- Most decisions in business are based on hard, numerical evidence and therefore are scientifically made.
- However, some of the most important decisions are intuitive - a combination of experience and a feel for the future.
Putting Scientific Decision-making Into Context...
- Modern managers like to base decisions on numerical evidence. As a result, more and more tactical decisions are made by computers.
- For example, a McDonalds store manager is sent details of how many staff should be employed for every hour next Saturday.
- This decision is made using a 'sales forecast' using data from last year and recent weeks.
Taylor's View on Scientific Decision-making...
- Taylor believed in 'time and motion' studies that measured when workers completed simple tasks.
- Once you start measuring things in the workplace, staff pay more attention and start behaving differently.
- Therefore, he believed that 'measurement was management'.
Influences on Decision-making:
- Mission - good business decisions generally contribute towards the mission of the organisation. Therefore, making decisions that may go against the company objectives, perhaps because of ethics come into play.
- Objectives - especially for middle managers, decision-making is based upon objectives they have been set.
- Ethics - this is key for large organisations as they may receive bad publicity if they sell products that are not ethical.
- External Environment - see A Level work (PESTLE).
- Resource Constraints - before making decisions it is key to consider resource implications. Any attempt to expand without sufficient resources is likely to lead to 'over-trading' (expanding more rapidly then your resource base allows).
Definition of Opportunity Cost:
The cost of missing out on the next best alternative when making a deicision.
- For example, the opportunity cost of not going to university may be to risk missing out on £200,000 of extra lifetime earnings.
Definition of Trade-Offs:
These look at what you have to give up in order to get what you want the most.
- They may not be expressed as a 'cost'.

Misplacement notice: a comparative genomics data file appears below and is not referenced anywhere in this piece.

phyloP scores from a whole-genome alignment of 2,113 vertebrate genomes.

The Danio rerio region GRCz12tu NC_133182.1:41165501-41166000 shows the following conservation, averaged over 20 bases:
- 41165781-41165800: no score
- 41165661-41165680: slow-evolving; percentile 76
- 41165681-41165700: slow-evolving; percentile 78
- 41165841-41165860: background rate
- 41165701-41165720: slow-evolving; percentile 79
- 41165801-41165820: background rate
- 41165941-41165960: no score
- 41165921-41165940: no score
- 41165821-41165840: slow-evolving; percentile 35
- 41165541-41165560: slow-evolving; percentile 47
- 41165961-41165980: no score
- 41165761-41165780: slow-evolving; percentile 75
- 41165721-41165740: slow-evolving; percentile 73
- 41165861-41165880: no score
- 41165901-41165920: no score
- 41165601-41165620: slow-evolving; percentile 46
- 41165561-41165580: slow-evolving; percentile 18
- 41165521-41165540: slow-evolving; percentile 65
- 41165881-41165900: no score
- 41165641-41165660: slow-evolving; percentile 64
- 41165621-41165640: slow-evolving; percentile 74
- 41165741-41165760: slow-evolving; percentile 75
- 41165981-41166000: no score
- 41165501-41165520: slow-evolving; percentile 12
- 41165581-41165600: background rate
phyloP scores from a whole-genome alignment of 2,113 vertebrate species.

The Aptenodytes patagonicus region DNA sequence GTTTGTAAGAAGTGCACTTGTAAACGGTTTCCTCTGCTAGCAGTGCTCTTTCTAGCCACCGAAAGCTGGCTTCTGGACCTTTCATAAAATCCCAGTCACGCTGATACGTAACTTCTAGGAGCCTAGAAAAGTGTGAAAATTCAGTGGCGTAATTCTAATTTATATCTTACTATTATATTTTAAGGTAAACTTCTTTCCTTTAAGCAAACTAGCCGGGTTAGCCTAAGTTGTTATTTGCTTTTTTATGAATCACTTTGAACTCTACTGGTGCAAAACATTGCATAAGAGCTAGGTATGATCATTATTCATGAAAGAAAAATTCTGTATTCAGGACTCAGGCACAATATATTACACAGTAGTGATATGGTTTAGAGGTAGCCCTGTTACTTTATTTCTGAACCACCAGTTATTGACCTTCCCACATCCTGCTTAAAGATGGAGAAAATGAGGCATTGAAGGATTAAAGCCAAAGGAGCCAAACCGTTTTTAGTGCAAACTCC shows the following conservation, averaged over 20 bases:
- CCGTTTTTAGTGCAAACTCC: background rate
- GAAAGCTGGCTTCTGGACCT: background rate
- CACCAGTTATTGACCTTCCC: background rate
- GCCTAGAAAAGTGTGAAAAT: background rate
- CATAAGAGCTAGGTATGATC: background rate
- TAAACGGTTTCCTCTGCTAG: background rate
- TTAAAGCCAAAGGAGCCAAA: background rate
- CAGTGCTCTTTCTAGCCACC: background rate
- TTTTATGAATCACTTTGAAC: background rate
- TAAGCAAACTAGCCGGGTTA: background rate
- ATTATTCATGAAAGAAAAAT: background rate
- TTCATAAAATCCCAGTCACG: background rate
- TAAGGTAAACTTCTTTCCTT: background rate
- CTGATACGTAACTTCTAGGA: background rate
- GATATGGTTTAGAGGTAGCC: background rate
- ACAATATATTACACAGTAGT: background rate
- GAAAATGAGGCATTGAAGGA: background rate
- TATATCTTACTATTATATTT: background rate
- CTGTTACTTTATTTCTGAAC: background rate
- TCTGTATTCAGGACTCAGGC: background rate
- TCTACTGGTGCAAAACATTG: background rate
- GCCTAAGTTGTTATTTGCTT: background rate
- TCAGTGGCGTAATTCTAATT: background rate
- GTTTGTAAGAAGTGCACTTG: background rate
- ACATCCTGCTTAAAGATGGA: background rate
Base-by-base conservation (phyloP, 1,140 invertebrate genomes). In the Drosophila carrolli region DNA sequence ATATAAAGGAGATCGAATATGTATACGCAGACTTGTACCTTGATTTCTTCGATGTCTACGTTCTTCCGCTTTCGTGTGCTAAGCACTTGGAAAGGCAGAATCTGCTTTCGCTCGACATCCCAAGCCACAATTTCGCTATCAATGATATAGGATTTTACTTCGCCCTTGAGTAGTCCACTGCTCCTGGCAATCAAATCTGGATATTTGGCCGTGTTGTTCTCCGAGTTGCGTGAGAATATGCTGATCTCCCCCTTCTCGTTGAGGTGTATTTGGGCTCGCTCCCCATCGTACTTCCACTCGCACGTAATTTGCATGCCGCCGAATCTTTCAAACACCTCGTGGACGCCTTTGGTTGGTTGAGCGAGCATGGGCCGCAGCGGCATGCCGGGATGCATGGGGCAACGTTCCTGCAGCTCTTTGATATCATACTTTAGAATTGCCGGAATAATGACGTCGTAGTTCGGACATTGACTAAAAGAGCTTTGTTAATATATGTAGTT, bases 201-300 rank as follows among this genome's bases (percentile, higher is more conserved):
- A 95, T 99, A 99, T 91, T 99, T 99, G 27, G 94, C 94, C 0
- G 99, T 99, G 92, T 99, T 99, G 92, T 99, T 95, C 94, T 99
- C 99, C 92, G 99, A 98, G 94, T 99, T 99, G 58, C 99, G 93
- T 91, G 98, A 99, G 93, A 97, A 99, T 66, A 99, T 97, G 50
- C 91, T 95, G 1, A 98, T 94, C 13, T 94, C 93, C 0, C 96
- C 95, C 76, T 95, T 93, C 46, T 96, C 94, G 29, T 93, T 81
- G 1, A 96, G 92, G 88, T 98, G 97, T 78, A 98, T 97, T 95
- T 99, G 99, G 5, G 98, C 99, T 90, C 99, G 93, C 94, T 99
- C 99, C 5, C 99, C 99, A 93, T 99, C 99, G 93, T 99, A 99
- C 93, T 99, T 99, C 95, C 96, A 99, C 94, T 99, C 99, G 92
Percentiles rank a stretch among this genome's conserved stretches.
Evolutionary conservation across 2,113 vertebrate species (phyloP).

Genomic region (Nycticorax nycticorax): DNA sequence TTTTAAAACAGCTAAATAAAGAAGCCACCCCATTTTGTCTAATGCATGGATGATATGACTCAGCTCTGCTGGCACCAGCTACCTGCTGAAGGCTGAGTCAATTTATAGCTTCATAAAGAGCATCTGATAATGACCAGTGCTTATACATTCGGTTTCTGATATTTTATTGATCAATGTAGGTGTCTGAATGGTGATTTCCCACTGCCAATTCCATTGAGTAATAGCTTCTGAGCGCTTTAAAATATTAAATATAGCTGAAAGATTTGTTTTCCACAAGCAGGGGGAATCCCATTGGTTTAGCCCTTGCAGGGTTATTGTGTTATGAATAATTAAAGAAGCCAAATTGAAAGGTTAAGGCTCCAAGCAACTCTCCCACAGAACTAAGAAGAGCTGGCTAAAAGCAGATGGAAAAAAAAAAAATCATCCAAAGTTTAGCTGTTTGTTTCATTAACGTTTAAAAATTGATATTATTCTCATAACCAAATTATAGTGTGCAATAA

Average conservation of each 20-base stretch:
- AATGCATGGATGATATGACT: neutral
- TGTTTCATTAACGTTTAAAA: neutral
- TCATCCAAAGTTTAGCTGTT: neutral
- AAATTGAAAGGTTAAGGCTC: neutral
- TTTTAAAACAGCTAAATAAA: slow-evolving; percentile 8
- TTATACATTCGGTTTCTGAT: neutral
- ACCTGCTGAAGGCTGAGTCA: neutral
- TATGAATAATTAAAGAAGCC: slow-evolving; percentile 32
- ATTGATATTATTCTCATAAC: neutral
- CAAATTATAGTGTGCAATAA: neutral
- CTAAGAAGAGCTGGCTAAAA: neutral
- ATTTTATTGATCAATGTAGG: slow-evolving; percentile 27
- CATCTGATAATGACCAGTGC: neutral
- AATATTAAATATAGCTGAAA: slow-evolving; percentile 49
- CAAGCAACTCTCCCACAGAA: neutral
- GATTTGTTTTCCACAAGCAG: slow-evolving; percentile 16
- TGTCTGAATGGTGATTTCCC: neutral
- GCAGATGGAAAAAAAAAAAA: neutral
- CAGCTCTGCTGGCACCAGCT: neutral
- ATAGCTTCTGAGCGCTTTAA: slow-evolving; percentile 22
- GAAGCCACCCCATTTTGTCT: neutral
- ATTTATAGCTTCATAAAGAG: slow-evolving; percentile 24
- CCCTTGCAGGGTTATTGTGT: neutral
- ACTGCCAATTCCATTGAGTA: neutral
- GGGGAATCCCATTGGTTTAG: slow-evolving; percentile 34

- For example, exchanging cheapness for quality to some degree.
Introduction to Opportunity Cost...
- At the heart of every business. E.g. for a start-up business a launch party may reduce the budget for training staff.
- For a new business the two most important resources are money and time as they both have an opportunity cost. E.g. time spent by an entrepreneur creating a pretty website could mean too little time left for recruiting staff.
New Business' Opportunity Cost Issues
- Do not tie up too much capital in stock (inventory) as this cash could be used more productively elsewhere in the business.
- Do not overstretch yourself: good decisions take time.
- Take care with every deicision that uses up cash.
Personal Opportunity Costs
- The first opportunity cost of an entrepreneur starting up a business is the loss of their previous regular salary they would be earning annually.
- Starting a business is a very time consuming and absorbing activity - depriving family members of attention may be considered as another personal opportunity cost.
Deciding between oppotunities (factors)...
Estimating the potential sales that could be achieved by each idea: Sales estimates via the use of market research or expertise of the entrepreneur must be generated.
Considering carefully the cash requirements of each idea: inital costs of start up are always key to consider.
Deciding whether the time is right: changing consumer tastes and trends must be considered along with the changing market conditions.
Deciding whether the skills needed fit your own set of skills.